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Treat Your Employees As You Treat Your Customers

When you look at the statistics surrounding poor quality of customer service and employee churn, the numbers tell a similar story: customers and employees are willing to make moves if they feel they can get better service elsewhere.

On the customer side, for example, 89 percent of consumers have stopped doing business with a company after experiencing poor customer service, according to data aggregated by Salesforce. Moreover, a customer is four times more likely to buy from a competitor if the problem is service-related versus price- or product-related.

Your employees feel the same way about stellar treatment. In fact, 80 percent of employees believe that their relationship with their direct supervisor—in other words how they are being treated, what opportunities there are for growth, what feedback they receive, etc.—has a big impact on how happy they are with their job. What’s more, the No. 1 reason people leave their job is because of a poor relationship with their manager.

These customer and employee statistics evidence one core message: how you treat people, no matter if it’s your customers or employees, matters. Therefore, perhaps it’s time to start treating your employees with the top-notch quality of customer service you typically reserve for your long-term buyers. Here are three best practices you are most likely already leveraging with your customers that you can bring to your employees:

  • Survey Routinely: Think of how often you solicit feedback from your customers in the form of surveys, live chats and email marketing messages. You want to know what products resonate with them, what pain points they are still experiencing and what new offerings they would like to see from your company. So do the same with your employees. Whether scheduling recurring one-on-ones or holding team-wide meetings, ensure that you are fostering a culture that values employee feedback and uses such feedback to influence change.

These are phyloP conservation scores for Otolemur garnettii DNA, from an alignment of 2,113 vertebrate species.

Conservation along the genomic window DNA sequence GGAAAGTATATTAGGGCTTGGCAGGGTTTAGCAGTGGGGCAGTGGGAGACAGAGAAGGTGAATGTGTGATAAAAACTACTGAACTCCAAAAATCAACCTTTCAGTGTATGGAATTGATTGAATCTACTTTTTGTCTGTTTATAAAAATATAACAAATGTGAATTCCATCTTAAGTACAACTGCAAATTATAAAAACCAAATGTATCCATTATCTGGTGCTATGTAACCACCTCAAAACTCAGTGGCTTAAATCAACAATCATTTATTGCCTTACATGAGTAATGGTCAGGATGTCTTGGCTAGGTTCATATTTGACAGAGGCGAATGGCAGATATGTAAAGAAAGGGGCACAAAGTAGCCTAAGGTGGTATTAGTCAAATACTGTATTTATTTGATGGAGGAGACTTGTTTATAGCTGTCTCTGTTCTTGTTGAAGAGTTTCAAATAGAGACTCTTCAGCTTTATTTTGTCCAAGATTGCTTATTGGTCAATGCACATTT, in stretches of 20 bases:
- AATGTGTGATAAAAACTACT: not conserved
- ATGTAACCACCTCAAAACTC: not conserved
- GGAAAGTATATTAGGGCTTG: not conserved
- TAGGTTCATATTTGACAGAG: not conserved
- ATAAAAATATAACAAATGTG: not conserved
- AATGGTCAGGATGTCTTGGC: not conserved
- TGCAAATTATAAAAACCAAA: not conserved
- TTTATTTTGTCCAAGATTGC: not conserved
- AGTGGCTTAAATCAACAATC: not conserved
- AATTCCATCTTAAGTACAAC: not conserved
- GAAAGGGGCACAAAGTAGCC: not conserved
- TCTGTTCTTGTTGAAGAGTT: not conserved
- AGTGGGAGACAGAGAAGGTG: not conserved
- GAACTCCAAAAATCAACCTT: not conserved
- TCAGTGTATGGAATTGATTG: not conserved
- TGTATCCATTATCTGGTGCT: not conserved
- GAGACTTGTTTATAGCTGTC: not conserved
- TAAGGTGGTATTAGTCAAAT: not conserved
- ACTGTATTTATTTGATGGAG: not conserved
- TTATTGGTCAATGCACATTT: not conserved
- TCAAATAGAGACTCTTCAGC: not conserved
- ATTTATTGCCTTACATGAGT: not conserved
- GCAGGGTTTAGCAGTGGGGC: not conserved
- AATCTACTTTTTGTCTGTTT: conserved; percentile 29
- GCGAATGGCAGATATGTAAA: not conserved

• Focus on Problem-Solving: Think of how your agents address customer incidents on the phone. Most likely they leverage a variety of solutions and technologies—think call scripts, presence technology and unified communications solutions—to address the problem expediently and calmly. After all, if your agents act concerned with your customers, you customers’ level of worry may rise. The same goes with your employees. As a leader in your organization, it’s imperative to remember that employees absorb your energy and motivation. Attitude and confidence trickles from the top down so as a manager focus on rectifying problems swiftly, as opposed to exacerbating issues.
  • Reward: Do you have a VIP offering for your long-term customers? Does this group, for instance, receive a specific email marketing campaign or access to promotions and discounts that don’t apply to your general buyer demographic? Most likely over the years you have found specific ways to reward your most loyal, long-term brand proponents. So reward your employees similarly. Find ways to celebrate their successes—in the form or public accolade, promotions or monetary incentives. Reward employees for their hard work to show your appreciation, much as you would show appreciation to customers who continually give you their business.

Here at InfoCision we love exploring the importance of not just delivering a high quality of customer service, but also ensuring a high level of employee service. Executives and managers have to be steadfast in their commitment to paying attention to their employees, carving fulfilling journeys for them and supporting their personal and professional milestones.

Here are a few other blogs you can check out on the subject of employee service:

Steve Brubaker began his career at InfoCision in 1985. In his current role as Chief of Staff and as a member of the Executive Team he is responsible for HR, internal and external communications, and manages the company’s legal and compliance departments. Brubaker is a member of a number of professional organizations, including the American Teleservices Association (ATA). He also donates his time to serve on several University boards, including the Executive Advisory Board for The Taylor Institute for Direct Marketing at The University of Akron and The University of Akron Foundation Board. He has also been honored with a number of awards and recognitions for his contributions to the call center industry, including the ATA’s higher honor, the prestigious Fulcrum Award.

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